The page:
Despite the routine delivery of babies by caesarean section, there is no consensus among medical practitioners on which is the best operating method to use. In a systematic review published in The Cochrane Library, researchers call for further studies to establish the safest method for both mother and infant.
"Caesarean section is a very common operation, yet there is a lack of high quality information available to inform best practice," says researcher Simon Gates of the Clinical Trials Unit at the University of Warwick.
Techniques used during caesarean section operations depend largely on the preferences of individual surgeons. Their personal preference can affect the length of the operation, amount of blood lost, risk of infection and the level of pain experienced by a woman following surgery.
The review includes 15 trials that together involved 3,972 women. Although results from several of these trials suggest that single layer closure of the uterus after delivery reduces blood loss and operation times compared to double layer closure, there was no information on other important outcomes such as infection and subsequent complications. The researchers found only very limited data on incision techniques and instruments, as well as methods used to close the uterus. They were therefore unable to make recommendations as to the most appropriate surgical procedure.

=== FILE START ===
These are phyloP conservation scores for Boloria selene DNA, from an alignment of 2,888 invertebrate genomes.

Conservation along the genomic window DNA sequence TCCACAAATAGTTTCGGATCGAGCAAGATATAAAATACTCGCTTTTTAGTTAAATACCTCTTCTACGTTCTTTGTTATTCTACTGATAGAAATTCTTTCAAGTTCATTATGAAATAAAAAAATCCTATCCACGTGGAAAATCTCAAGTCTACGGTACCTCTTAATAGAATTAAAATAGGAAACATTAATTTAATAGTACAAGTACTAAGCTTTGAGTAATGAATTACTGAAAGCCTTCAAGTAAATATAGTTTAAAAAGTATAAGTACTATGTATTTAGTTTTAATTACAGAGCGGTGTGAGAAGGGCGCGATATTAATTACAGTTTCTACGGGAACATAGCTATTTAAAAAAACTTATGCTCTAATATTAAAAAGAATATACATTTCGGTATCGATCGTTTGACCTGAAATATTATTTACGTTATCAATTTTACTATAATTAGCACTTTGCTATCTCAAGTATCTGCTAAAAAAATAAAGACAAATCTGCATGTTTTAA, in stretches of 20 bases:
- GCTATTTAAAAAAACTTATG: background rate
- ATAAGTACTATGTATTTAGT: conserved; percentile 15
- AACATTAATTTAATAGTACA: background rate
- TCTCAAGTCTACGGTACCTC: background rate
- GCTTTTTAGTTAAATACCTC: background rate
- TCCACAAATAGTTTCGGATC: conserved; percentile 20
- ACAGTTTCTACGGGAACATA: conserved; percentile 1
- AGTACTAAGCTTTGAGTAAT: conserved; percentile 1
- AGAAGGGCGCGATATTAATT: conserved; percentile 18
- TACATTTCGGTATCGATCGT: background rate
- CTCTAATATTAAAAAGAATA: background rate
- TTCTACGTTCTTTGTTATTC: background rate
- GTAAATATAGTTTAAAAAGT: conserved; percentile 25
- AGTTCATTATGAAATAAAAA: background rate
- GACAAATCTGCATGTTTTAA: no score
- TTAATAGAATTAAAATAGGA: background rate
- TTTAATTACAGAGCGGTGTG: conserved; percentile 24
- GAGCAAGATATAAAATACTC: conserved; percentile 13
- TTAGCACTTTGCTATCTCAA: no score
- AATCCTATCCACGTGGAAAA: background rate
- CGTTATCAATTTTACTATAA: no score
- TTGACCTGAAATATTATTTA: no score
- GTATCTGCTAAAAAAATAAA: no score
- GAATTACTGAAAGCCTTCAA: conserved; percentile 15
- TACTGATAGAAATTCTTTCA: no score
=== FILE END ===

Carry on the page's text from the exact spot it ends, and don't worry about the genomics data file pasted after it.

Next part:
"Future research on Caesarean techniques needs to focus on the most suitable methods for uterine incision and closing. We need more high quality studies that address the most important outcomes such as pain, infections and complications" says Gates.
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